A guy named Tim Lambesis recently hired a hitman to kill his estranged wife. He paid the man a thousand dollars and promised another $19k once he’d confirmed his wife was dead. He gave the hit man specific times that his children would be alone with him, to be sure they were safe and that he had an alibi. When it turned out that the hitman was actually an undercover detective, Lambesis was arrested and sentenced to six years in prison.

This probably wouldn’t have made national news coverage, except that Lambesis was the lead singer for a popular “Christian” band.

Shortly before his trial, the singer gave an interview and explained how he and his bandmates had become atheists throughout their years of touring. In order to maintain record and concert ticket sales, the band decided to continue marketing themselves as “Christian.” In the interview, he shared openly about his struggle to be honest and the “cowardly” way he handled it. He talked about the Christian music scene and said “9 out of 10 ‘Christian’ bands we toured with weren’t actually Christians.” Lambesis’ cautionary tale reminded us of a gross reality within the Church:

You can totally fake it.

Actually, you can totally fake it and loads of people won’t even know that you’re faking it. Sometimes there’s a disconnect between who you really are and who you pretend to be on Sunday morning. And if Christian rock stars can get away with faking it, couldn’t worship leaders as well?

This is an excerpt from a guest post I wrote for The Worship Community. Continue reading here…



When I was in second or third grade I decided to try out for the talent show.

I had an incredible plan. I was going to do a hip hop lip-sync and dance performance. I had a blue Nike beret that I planned to wear sideways. I had shoes that lit up when I busted sweet moves. I had some fake Oakley sunglasses. I had some wacky home-made Hammer pants that had unbelievable neon designs on them. I couldn’t believe how good this was feeling.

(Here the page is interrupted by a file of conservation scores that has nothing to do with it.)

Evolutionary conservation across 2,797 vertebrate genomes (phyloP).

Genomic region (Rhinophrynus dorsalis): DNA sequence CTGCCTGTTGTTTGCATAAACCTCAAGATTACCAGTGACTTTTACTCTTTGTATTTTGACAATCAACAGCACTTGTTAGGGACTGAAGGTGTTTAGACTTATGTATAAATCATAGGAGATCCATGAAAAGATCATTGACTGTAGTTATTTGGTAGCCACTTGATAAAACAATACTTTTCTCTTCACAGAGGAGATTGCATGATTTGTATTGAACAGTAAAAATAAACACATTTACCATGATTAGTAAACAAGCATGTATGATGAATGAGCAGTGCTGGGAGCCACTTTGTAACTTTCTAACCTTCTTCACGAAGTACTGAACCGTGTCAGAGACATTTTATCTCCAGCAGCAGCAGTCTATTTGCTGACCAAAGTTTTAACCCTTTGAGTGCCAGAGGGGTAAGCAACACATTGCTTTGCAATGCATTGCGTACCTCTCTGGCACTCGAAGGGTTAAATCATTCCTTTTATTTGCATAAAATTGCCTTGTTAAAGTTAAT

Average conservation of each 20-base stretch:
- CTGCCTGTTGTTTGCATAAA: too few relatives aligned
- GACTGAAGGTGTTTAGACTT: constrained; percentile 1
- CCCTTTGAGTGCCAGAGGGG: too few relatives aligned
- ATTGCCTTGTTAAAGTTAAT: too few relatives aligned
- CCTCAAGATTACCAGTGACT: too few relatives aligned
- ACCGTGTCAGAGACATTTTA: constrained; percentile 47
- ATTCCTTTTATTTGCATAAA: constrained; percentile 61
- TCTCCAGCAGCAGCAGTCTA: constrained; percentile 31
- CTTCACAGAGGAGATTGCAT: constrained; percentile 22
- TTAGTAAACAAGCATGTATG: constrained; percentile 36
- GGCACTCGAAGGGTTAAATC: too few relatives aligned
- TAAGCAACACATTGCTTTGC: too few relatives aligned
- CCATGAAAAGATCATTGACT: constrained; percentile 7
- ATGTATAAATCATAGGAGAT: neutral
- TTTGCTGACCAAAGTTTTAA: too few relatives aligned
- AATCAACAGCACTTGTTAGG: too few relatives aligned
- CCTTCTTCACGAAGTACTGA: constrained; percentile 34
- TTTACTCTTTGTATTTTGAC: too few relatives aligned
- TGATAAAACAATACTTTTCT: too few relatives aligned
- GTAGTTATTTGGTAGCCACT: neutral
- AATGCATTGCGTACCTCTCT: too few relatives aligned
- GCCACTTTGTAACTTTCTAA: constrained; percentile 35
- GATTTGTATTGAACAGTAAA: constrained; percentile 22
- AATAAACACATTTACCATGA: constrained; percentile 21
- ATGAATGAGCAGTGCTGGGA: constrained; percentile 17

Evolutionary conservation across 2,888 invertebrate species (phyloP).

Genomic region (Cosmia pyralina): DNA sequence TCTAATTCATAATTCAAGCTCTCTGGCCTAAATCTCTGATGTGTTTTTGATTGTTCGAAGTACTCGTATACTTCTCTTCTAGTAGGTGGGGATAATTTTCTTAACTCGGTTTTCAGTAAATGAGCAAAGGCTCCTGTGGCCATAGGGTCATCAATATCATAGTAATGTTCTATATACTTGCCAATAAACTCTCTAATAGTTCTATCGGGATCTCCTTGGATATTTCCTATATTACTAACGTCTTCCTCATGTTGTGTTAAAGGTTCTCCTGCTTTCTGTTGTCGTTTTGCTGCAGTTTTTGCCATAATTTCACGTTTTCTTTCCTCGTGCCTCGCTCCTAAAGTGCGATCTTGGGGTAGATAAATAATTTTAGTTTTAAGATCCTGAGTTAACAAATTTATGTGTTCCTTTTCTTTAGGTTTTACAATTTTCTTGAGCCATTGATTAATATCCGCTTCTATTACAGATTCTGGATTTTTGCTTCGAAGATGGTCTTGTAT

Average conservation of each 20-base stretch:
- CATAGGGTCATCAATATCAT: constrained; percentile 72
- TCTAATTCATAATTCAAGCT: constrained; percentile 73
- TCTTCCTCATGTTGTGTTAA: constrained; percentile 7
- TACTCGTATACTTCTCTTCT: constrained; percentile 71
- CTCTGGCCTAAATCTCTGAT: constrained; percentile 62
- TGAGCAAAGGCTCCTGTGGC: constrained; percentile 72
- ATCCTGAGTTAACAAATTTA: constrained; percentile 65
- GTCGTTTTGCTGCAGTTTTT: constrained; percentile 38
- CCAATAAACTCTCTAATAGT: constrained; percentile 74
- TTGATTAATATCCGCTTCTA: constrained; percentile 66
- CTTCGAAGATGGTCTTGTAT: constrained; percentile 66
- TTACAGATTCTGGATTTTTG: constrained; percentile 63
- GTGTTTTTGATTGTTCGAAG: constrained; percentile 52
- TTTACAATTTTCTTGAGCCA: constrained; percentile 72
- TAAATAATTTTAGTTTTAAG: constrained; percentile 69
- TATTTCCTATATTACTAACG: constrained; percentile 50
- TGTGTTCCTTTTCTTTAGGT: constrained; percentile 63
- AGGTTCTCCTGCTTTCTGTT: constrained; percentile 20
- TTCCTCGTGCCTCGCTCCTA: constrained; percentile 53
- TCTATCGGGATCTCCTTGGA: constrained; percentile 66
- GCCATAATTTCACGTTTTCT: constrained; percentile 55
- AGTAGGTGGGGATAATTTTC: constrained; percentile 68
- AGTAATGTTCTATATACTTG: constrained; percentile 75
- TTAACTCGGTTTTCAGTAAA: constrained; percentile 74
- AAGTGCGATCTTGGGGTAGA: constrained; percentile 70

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When I was a kid I used to go and spend time with my grandma in the summer. Every Sunday she’d haul me to church with her. And because I never wanted to join Sunday school with a bunch of kids I didn’t know, she’d let me sit through “big people church” beside her.

The first church I remember her taking me to was an old traditional Methodist church. With all the stained glass and the built-in pipe organ and the semi-gothic architecture, I remember feeling like I was in a castle. But that was where my excitement ended. The rest of the time I was confused by when I should be standing or sitting, and why the guy up front was wearing robes, and why everyone was reciting Scriptures together like a chorus of elderly monotone robots.

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If I have to listen to the “Frozen” soundtrack one more time, I might stab my eardrums with giant icicles.

It’s my daughter’s fault. That little girl is wearing me out.

Every time we get in the car, she is slowly but surely wrecking my well-manicured Spotify account. “Because you listened to the Frozen soundtrack twenty-three trillion times,” Spotify tells me, “you might also like music from the Veggie Tales, Thomas & Friends, and Caspar Babypants.”

It blows my mind that my two year-old daughter can memorize the lyrics to all those “Frozen” songs in the first place. It also blows my mind how much she wants to build a snowman. But no matter how much I try to sell her on the finer points of The Beatles or Wilco or Arcade Fire, I still hear the same request from that little voice in the backseat: “Fwozen music!”